How did the researchers integrate instability into sea level forecasting?

The researchers borrowed math from statistical physics that calculate what random variables do to predictability in a physical system, like ice flow, acted upon by outside forces, like temperature changes. They applied the math to simulations of possible future fates of marine glaciers like Thwaites Glacier.

They made an added surprising discovery. Normally, when climate conditions fluctuate strongly, Antarctic ice evens out the effects. Ice flow may increase but gradually, not wildly, but the instability produced the opposite effect in the simulations.

«The system didn’t damp out the fluctuations, it actually amplified them. It increased the chances of rapid ice loss,» Robel said.

Credit: Georgia Institute of Technology      

How rapid is ‘rapid’ sea level rise and when will we feel it?

The study’s time scale was centuries, as is common for sea level studies. In the simulations, Thwaites Glacier colossal ice loss kicked in after 600 years, but it could come sooner.

«It could happen in the next 200 to 600 years. It depends on the bedrock topography under the ice, and we don’t know it in great detail yet,» Seroussi said.

So far, Antarctica and Greenland have lost a small fraction of their ice, but already, shoreline infrastructures face challenges from increased tidal flooding and storm surges. Sea level is expected to rise by up to two feet by the end of this century.

For about 2,000 years until the late 1800s, sea level held steady, then it began climbing, according to the Smithsonian Institution. The annual rate of sea level rise has roughly doubled since 1990.

Author: Ben Brumfield | Source: Georgia Institute of Technology [July 08, 2019]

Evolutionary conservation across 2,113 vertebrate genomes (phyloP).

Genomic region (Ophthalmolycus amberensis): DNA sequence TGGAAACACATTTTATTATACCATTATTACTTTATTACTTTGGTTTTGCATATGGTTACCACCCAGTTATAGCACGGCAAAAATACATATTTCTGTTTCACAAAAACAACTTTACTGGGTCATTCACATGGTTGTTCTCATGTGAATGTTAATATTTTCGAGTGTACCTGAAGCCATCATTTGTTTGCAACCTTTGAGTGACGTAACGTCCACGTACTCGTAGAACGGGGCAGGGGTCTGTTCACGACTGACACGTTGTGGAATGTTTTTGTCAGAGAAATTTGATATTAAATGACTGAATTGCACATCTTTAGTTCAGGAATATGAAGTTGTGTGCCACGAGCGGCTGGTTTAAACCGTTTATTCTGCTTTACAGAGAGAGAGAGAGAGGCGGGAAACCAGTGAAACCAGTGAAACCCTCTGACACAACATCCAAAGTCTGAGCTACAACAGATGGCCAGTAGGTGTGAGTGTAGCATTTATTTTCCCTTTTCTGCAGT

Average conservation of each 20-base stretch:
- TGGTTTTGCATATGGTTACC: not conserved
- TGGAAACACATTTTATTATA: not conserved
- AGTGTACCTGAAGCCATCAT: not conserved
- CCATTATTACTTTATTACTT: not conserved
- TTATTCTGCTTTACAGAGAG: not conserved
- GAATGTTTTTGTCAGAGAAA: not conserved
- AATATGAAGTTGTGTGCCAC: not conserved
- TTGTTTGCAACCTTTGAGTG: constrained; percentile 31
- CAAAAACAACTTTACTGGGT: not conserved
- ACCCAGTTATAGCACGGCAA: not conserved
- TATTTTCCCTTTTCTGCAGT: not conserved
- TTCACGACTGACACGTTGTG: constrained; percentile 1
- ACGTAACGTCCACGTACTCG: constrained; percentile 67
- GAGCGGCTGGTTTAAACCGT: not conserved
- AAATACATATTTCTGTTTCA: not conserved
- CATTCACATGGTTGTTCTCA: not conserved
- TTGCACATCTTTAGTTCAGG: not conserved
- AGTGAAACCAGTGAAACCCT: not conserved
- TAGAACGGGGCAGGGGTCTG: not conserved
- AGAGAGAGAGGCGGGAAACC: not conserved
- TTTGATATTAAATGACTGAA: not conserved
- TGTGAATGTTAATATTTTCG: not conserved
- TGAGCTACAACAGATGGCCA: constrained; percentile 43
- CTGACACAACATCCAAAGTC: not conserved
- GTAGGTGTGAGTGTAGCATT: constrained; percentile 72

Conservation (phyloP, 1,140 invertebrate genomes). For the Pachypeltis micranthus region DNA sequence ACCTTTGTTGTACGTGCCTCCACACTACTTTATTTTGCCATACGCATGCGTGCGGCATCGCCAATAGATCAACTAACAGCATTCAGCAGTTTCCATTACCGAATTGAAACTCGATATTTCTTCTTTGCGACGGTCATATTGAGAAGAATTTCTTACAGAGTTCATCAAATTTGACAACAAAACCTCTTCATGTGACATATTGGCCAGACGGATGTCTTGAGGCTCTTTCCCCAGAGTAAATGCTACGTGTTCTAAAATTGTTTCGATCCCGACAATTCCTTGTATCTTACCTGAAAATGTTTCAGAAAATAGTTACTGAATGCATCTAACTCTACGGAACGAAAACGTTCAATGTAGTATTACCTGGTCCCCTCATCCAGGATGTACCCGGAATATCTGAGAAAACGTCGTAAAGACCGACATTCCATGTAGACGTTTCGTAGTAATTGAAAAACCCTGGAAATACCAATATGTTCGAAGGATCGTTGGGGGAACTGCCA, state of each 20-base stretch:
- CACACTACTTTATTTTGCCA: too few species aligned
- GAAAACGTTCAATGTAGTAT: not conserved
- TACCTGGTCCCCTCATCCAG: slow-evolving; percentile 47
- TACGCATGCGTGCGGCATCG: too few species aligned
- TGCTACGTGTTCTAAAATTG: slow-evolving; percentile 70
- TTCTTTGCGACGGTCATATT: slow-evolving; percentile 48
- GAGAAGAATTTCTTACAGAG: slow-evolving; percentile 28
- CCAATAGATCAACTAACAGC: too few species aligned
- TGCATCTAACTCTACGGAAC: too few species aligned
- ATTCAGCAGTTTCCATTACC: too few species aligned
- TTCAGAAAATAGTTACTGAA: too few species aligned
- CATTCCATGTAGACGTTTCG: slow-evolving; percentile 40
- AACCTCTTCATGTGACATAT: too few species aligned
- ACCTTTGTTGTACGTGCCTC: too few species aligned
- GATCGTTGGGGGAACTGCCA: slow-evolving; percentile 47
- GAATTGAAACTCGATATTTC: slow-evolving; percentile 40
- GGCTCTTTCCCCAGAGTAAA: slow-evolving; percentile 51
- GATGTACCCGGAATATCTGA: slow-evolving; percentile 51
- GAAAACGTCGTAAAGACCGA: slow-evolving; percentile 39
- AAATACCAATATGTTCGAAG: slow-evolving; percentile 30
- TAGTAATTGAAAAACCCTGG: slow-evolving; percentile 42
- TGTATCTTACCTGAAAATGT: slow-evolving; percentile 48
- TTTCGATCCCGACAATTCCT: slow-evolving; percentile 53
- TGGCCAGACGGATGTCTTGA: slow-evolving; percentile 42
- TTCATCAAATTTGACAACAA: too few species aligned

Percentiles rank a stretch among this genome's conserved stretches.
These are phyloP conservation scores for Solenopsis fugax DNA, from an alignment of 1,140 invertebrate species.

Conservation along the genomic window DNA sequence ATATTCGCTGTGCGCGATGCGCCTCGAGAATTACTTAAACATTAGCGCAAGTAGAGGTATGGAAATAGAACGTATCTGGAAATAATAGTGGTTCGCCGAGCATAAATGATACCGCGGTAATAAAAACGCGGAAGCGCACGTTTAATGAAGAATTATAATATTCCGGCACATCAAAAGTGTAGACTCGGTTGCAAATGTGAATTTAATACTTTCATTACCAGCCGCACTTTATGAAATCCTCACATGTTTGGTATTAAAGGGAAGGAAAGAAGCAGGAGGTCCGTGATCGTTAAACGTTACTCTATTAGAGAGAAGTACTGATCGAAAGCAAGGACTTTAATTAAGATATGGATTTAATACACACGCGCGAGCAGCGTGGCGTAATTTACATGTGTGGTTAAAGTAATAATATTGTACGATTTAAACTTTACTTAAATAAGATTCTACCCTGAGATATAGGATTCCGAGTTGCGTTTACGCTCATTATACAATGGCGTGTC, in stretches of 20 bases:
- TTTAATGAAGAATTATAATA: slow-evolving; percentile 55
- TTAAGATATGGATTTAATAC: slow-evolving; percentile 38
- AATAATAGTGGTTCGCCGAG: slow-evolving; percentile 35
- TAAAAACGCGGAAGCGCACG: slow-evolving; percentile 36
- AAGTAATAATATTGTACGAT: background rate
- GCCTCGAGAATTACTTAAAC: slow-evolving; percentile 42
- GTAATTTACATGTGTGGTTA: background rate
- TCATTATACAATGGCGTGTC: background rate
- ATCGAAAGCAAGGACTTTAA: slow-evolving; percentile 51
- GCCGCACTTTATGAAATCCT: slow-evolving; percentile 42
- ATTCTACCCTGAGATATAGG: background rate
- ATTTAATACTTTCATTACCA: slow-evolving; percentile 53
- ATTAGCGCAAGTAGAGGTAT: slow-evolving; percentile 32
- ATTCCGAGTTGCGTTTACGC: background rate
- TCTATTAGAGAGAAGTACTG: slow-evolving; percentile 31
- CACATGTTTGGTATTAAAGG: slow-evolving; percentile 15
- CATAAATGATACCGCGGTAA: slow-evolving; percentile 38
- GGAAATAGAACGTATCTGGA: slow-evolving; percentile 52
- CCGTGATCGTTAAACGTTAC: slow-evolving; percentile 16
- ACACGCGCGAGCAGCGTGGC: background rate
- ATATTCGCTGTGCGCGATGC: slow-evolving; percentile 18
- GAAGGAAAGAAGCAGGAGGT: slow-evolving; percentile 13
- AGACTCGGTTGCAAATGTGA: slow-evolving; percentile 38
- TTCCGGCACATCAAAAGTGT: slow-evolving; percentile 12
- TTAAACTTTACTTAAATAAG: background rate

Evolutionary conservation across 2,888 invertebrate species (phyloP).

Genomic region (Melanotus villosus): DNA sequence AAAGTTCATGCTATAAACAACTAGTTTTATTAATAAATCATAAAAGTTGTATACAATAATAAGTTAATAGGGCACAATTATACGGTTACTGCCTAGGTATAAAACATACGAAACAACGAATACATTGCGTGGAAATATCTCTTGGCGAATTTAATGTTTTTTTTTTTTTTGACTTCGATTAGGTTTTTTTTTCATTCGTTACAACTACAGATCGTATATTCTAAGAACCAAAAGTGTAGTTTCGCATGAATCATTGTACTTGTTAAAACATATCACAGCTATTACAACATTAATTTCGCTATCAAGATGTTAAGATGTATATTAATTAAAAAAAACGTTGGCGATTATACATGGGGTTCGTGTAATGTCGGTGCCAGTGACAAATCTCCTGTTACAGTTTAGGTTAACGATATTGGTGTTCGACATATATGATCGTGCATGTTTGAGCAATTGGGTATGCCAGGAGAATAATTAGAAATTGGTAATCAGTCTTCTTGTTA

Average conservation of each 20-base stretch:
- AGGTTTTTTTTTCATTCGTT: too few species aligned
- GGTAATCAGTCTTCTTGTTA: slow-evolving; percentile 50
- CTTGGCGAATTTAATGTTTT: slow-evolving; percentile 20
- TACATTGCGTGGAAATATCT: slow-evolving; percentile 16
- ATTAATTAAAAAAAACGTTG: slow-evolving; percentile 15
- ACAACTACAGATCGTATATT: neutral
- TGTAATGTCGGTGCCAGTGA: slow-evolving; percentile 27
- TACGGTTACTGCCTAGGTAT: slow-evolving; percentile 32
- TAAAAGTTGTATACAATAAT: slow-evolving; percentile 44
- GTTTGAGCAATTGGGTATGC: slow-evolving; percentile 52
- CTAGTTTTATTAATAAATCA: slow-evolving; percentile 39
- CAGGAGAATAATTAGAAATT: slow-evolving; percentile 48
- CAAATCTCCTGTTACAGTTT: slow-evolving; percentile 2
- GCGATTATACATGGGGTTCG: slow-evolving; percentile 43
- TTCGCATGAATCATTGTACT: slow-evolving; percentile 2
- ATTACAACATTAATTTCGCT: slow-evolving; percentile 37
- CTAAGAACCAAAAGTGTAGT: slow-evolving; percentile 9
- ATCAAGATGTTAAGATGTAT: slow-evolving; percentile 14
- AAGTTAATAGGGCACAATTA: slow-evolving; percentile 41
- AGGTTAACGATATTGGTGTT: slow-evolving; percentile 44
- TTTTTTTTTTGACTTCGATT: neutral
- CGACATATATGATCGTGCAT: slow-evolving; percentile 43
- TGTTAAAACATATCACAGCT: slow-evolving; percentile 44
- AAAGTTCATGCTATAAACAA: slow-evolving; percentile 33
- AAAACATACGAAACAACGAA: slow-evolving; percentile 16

Crew Configures Hardware to Monitor Brain and Radiation Exposure in Space

ISS — Expedition 60 Mission patch.

July 10, 2019

The Expedition 60 crew configured a variety of science hardware today monitoring the brain and radiation exposure. The orbital residents also had a steady day of safety gear checks and lab maintenance on the International Space Station.

Astronauts experience blood flow changes caused by living in microgravity that may cause lightheadedness or fainting upon return to Earth. The Cerebral Autoregulation investigation is measuring the waveforms of these blood flows to understand blood pressure regulation in space. Flight Engineer Nick Hague set up the experiment hardware this morning that may help doctors treat and prevent these symptoms.

Image above: The International Space Station was orbiting 258 miles above the Bay of Bengal during an orbital nighttime when this photograph was taken of Earth’s luminous atmospheric glow back-dropped by the tranquil Milky Way. Image Credit: NASA.

Hague next assembled hardware for a high definition camera that will be installed outside the station on an upcoming spacewalk. He and NASA astronaut Christina Koch also installed communication cables and conducted voice checks to support the arrival of future commercial crew vehicles.

International Space Station (ISS)

Radiation exposure is another concern for crewmembers working in space for months or years at a time. Koch handed a set of dosimeters, or radiation detectors, to Commander Alexey Ovchinin during the afternoon for installation on the Russian side of the orbiting lab. Several studies are monitoring neutron radiation and the variation in the radiation environment as the station orbits Earth.

Koch started her morning inspecting breathing masks and fire extinguishers. She checked the emergency equipment for correct pressure measurements and any signs of physical damage on hoses and bottles. Ovchinin continued the replacement of more Russian life support system components during his morning.

Related links:

Expedition 60: https://www.nasa.gov/mission_pages/station/expeditions/expedition60/index.html

Cerebral Autoregulation: https://www.nasa.gov/mission_pages/station/research/experiments/explorer/Investigation.html?#id=1938

Neutron radiation: https://www.nasa.gov/mission_pages/station/research/experiments/explorer/search.html?#q=radi-n&i=&p=&c=&g=&s=

Variation in the radiation environment: https://www.nasa.gov/mission_pages/station/research/experiments/explorer/search.html?#q=matroyshka&i=&p=&c=&g=&s=

Space Station Research and Technology: https://www.nasa.gov/mission_pages/station/research/index.html

International Space Station (ISS): https://www.nasa.gov/mission_pages/station/main/index.html

Images (mentioned), Text, Credits: NASA/Mark Garcia.

Best regards, Orbiter.chArchive link

Climate change and deforestation together push tropical species towards extinction

Only 38 per cent of tropical forest is ‘wildlife friendly’ as a result of deforestation, increasing the likelihood that vulnerable species will go extinct, say scientists.